"It's been destroyed a few times," said Caleb. "I know the Romans destroyed it in 70, after the events of the Bible. It says that in the front of one of my older Bibles."

"Has it been destroyed since?" asked Isaac.

"The raider claimed 2146, but I've never heard that," replied Caleb. The others were shaking their heads. "I'm not sure what it matters. Jerusalem is in our hearts."


While Caleb and his friends went back to talk to the raiders, Isaac rushed to the library. He found the globe showing the city and Jerusalem nearly on the other side of the world. He'd never visited the history section before, but it seemed to offer all kinds of tales in books covering ancient, medieval, and modern history, and histories of places he'd never heard of.

Isaac looked through the most recent books, detailing wars, disasters, famines, and occasional hope. Jerusalem had been fought over for centuries, it seemed, but the books all stopped in 2143 or earlier, with no word about 2146.


Matthew had wanted to spend more time reading Gregory's notes before discussing John's future, but John seemed to be wide awake and still interested in the one thing he'd always been interested in since meeting her: Rachel.

"How can he be a citizen if he's married to a farmer?" asked Catherine. "How?"

"I don't know yet," said Matthew. "Rose didn't think Rachel would last very long, though, maybe a few days."

"But he'll still have a child who is a farmer. A child he knows and raised."

"You're right, Catherine. You're right." Matthew sighed. The rest of the council was watching them, waiting to see where this would go.

"I think we're stuck," said Matthew. "John is a citizen, whether you like it or not, but in the time he wasn't a citizen he developed connections you despise and which create complications even under the kindest of perspectives. I wasn't even on this council when you decided to revive him" - he looked around, as several members who had been on the council stared resolutely at the table - "but you did the right, and difficult thing."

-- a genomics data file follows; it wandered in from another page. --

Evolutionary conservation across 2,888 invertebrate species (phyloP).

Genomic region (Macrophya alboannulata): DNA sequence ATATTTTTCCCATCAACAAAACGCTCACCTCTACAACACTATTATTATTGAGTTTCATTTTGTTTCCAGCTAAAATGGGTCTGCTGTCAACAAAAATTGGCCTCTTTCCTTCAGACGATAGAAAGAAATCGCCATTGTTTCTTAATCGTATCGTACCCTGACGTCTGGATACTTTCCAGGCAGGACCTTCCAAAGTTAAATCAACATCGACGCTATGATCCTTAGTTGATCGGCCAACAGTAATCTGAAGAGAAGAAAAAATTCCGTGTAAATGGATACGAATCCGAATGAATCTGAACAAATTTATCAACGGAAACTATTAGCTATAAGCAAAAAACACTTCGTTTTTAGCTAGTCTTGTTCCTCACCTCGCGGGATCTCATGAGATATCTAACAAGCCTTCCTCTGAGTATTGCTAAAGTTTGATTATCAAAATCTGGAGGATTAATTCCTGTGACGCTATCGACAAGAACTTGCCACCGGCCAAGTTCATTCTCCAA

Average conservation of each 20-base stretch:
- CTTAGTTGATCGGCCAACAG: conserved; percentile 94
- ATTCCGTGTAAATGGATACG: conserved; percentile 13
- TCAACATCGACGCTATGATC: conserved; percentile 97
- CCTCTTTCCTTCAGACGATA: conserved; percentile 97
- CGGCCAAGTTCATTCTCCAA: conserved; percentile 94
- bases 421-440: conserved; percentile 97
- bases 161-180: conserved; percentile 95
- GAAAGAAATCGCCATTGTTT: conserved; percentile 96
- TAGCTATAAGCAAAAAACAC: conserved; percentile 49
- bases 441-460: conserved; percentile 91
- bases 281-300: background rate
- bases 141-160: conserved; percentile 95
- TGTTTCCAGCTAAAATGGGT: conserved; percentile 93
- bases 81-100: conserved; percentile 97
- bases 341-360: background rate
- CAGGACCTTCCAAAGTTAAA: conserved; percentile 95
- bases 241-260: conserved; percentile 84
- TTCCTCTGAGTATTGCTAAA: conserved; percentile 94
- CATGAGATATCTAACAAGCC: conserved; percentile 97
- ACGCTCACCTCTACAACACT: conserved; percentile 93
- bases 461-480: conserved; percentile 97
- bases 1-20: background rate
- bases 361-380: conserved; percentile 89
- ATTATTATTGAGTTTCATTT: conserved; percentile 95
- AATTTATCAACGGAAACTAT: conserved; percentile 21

"So what do we do?" asked Stephen.

"I think we have to let him see Rachel," said Matthew. "If only for the few days. And then we'll have to find a role for him where he can't cause problems. Maybe as a trader again, or something similar."

Catherine nodded. "I don't have any better ideas," she said. "We don't have proper cause to exile him yet, just to watch him. Closely."


Isaac arrived at the barn just as Caleb and his friends were leaving.

"Elders," Caleb said. "Why don't you come along? Did you find anything?"

"Not exactly," said Isaac.

They filed into the conference room. Daniel stood to greet them, and motioned for them all to sit down.

"What have you learned?" asked Judith.

"That they recognize the Bible to be true in its entirety, but that they think the world has begun again," said Caleb.

"Begun again?" asked Leah. "In a way that drives them to slaughter our people?"

"Well," started Caleb, "they think the world squandered its chance for redemption, discarding Christ's message. They see themselves as the loyal remnant, the only people who can revive it. They claim that Jerusalem itself was destroyed in 2146, and it is their task to follow the Old Testament's instructions to create a new Kingdom."

"So they really did think this was Jericho and we were Canaanites," said Daniel. "Fascinating. Horrible, but fascinating."

"Was Jerusalem destroyed?" asked Isaac. "I went to the library, but the books there end in 2143."

None of the elders knew. "We've never studied history, apart from tracking our own progress," said Judith. "We don't even really know the city's history."

"Can we find out?" pressed Isaac.

"We'll consider asking," said Daniel. "Meanwhile, keep talking with these raiders. Find out more of what their plans are, and see if there are any ways we could convince them of how badly they're misreading the Bible. And is anyone talking with the women?"

"Not yet," said Caleb, "but we can start that conversation."

"Please do," said Leah.

Posted by simon at September 20, 2005 09:27 PM